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No. 003 [from The Spectator]
by [?]

[Footnote 3: The Act of Uniformity, passed May 19, 1662, withheld promotion in the Church from all who had not received episcopal ordination, and required of all clergy assent to the contents of the Prayer Book on pain of being deprived of their spiritual promotion. It forbade all changes in matters of belief otherwise than by the king in Parliament. While it barred the unconstitutional exercise of a dispensing power by the king, and kept the settlement of its faith out of the hands of the clergy and in those of the people, it was so contrived also according to the temper of the majority that it served as a test act for the English Hierarchy, and cast out of the Church, as Nonconformists, those best members of its Puritan clergy, about two thousand in number, whose faith was sincere enough to make them sacrifice their livings to their sense of truth.]

[Footnote 4: The Act of Toleration, with which Addison balances the Act of Uniformity, was passed in the first year of William and Mary, and confirmed in the 10th year of Queen Anne, the year in which this Essay was written. By it all persons dissenting from the Church of England, except Roman Catholics and persons denying the Trinity, were relieved from such acts against Nonconformity as restrained their religious liberty and right of public worship, on condition that they took the oaths of allegiance and supremacy, subscribed a declaration against transubstantiation, and, if dissenting ministers, subscribed also to certain of the Thirty-Nine Articles.]

[Footnote 5: The Act of Settlement was that which, at the Revolution, excluded the Stuarts and settled the succession to the throne of princes who have since governed England upon the principle there laid down, not of divine right, but of an original contract between prince and people, the breaking of which by the prince may lawfully entail forfeiture of the crown.]

[Footnote 6: James Stuart, son of James II, born June 10, 1688, was then in the 23rd year of his age.]

[Footnote 7: The ‘Rehearsal’ was a witty burlesque upon the heroic dramas of Davenant, Dryden, and others, written by George Villiers, duke of Buckingham, the Zimri of Dryden’s ‘Absalom and Achitophel,’ ‘that life of pleasure and that soul of whim,’ who, after running through a fortune of L50,000 a year, died, says Pope, ‘in the worst inn’s worst room.’ His ‘Rehearsal’, written in 1663-4, was first acted in 1671. In the last act the poet Bayes, who is showing and explaining a Rehearsal of his play to Smith and Johnson, introduces an Eclipse which, as he explains, being nothing else but an interposition, etc.

‘Well, Sir, then what do I, but make the earth, sun, and moon, come out upon the stage, and dance the hey’ … ‘Come, come out, eclipse, to the tune of ‘Tom Tyler’.’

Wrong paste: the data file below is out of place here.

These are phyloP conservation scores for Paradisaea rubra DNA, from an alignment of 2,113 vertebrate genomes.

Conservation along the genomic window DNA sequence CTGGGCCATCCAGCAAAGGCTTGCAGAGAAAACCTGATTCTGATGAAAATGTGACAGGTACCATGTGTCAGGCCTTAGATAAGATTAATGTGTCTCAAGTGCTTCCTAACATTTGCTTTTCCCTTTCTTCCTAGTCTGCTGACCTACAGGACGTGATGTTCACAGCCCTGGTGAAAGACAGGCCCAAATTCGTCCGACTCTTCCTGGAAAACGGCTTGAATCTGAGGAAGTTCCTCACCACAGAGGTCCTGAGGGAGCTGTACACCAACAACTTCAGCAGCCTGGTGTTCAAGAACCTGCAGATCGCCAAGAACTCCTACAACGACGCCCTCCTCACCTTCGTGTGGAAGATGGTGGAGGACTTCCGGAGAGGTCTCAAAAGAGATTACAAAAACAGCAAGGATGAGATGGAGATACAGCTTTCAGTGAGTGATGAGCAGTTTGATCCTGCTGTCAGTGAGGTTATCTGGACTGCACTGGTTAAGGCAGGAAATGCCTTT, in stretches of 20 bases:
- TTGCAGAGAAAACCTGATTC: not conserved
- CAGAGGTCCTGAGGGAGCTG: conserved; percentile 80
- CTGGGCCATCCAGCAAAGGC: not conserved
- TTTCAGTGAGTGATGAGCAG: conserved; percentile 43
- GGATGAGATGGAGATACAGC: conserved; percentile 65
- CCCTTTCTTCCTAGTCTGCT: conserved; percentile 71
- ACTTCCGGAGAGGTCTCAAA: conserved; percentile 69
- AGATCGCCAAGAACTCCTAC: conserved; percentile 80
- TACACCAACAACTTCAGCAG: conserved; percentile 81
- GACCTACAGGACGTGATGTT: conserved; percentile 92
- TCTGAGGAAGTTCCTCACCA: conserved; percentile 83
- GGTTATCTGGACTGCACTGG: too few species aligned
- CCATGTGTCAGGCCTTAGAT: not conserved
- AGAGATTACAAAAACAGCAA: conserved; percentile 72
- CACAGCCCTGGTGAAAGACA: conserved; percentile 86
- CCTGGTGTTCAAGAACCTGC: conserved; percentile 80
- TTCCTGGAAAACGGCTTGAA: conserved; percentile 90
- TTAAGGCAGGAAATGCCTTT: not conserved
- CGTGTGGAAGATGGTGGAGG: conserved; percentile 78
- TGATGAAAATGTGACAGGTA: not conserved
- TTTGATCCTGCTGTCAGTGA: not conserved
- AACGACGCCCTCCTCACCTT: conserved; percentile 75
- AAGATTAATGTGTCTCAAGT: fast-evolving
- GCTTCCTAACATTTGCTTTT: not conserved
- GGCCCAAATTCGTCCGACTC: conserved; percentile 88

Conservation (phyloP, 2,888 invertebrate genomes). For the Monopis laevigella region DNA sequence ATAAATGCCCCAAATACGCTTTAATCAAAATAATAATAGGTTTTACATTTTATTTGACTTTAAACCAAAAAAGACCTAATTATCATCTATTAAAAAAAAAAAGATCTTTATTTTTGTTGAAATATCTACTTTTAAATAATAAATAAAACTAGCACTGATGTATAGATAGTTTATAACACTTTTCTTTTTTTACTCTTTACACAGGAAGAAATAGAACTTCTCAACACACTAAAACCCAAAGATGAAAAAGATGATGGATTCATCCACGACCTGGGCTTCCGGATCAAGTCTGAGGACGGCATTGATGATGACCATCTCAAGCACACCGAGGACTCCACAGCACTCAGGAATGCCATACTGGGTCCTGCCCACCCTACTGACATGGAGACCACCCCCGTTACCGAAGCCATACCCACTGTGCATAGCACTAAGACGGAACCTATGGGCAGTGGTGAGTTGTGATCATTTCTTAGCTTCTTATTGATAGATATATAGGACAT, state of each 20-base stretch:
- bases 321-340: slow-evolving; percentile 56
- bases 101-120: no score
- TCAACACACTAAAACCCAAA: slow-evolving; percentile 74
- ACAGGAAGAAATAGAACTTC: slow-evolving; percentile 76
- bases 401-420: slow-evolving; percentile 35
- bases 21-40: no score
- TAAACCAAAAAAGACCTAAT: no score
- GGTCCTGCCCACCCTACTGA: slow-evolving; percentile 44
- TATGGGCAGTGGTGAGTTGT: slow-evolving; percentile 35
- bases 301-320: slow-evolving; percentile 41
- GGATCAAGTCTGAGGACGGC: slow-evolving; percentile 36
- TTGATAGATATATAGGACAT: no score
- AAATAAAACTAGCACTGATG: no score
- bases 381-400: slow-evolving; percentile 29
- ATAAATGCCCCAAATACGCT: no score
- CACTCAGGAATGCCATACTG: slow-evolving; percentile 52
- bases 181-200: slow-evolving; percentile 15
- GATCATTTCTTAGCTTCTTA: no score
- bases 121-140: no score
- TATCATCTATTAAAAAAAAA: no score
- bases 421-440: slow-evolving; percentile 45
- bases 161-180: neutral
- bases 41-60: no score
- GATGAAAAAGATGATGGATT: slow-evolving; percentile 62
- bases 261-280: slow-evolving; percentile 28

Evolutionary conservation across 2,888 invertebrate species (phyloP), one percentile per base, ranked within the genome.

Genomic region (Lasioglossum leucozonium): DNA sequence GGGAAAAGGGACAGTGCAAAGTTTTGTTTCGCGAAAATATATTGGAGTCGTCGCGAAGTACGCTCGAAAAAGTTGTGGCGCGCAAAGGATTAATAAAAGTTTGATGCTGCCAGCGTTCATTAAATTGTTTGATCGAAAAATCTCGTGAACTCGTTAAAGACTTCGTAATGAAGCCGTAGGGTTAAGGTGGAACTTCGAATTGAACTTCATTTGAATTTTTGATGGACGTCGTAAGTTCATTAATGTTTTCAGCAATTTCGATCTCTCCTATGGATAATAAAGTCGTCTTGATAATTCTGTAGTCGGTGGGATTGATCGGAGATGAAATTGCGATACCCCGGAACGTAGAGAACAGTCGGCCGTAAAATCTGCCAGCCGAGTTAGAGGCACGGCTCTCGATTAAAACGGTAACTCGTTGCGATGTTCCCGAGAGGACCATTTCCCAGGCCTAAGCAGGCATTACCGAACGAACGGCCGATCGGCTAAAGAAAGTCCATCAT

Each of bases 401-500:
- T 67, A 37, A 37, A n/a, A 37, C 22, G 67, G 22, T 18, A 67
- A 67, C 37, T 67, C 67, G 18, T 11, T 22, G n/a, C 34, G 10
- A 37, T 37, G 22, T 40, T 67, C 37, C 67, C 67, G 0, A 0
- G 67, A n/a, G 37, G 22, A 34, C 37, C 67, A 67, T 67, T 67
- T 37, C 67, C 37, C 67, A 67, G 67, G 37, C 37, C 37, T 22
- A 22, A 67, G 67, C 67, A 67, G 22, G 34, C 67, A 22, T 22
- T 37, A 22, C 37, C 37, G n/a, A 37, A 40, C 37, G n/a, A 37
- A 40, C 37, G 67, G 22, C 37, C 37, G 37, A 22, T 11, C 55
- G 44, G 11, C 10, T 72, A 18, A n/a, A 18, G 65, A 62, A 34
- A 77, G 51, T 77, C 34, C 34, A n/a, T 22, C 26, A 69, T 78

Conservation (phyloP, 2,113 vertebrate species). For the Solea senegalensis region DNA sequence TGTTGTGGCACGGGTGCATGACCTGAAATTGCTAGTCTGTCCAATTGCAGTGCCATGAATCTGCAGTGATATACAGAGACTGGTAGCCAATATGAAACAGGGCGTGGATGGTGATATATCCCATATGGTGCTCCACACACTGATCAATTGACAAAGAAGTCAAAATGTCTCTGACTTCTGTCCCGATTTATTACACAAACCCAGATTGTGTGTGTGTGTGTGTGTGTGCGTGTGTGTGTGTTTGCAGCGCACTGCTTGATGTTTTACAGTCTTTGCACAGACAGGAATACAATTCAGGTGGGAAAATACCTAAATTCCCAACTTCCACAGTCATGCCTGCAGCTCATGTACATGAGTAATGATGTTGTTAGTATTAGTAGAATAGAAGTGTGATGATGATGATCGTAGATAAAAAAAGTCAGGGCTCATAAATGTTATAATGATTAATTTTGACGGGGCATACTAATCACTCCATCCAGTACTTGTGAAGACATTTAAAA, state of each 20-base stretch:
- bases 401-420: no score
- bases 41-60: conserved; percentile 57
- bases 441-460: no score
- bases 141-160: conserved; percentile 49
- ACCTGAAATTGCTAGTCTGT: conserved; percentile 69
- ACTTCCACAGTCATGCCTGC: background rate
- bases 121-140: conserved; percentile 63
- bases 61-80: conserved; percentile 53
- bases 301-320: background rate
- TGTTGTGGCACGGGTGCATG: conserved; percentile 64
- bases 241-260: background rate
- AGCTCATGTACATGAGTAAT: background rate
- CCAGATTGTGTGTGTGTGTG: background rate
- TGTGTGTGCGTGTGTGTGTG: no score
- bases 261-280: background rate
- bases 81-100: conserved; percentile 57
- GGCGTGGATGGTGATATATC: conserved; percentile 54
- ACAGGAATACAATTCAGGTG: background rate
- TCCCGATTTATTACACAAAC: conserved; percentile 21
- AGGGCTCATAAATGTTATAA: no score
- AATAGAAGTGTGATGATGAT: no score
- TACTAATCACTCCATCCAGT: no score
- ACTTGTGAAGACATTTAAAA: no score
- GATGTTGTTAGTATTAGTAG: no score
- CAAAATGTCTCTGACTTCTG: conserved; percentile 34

[Enter Luna.]

‘Luna’: Orbis, O Orbis! Come to me, thou little rogue, Orbis.

[Enter the Earth.]

‘Orb.’ Who calls Terra-firma pray?

[Enter Sol, to the tune of Robin Hood, etc.]

While they dance Bayes cries, mightily taken with his device,

‘Now the Earth’s before the Moon; now the Moon’s before the Sun: there’s the Eclipse again.’

[Footnote 8: The elector of Hanover, who, in 1714, became King George I.]

[Footnote 9: In the year after the foundation of the Bank of England, Mr. Charles Montague,–made in 1700 Baron and by George I., Earl of Halifax, then (in 1695) Chancellor of the Exchequer,–restored the silver currency to a just standard. The process of recoinage caused for a time scarcity of coin and stoppage of trade. The paper of the Bank of England fell to 20 per cent. discount. Montague then collected and paid public debts from taxes imposed for the purpose and invented (in 1696), to relieve the want of currency, the issue of Exchequer bills. Public credit revived, the Bank capital increased, the currency sufficed, and. says Earl Russell in his Essay on the English Government and Constitution,

‘from this time loans were made of a vast increasing amount with great facility, and generally at a low interest, by which the nation were enabled to resist their enemies. The French wondered at the prodigious efforts that were made by so small a power, and the abundance with which money was poured into its treasury… Books were written, projects drawn up, edicts prepared, which were to give to France the same facilities as her rival; every plan that fiscal ingenuity could strike out, every calculation that laborious arithmetic could form, was proposed, and tried, and found wanting; and for this simple reason, that in all their projects drawn up in imitation of England, one little element was omitted, videlicet, her free constitution.’

That is what Addison means by his allegory.]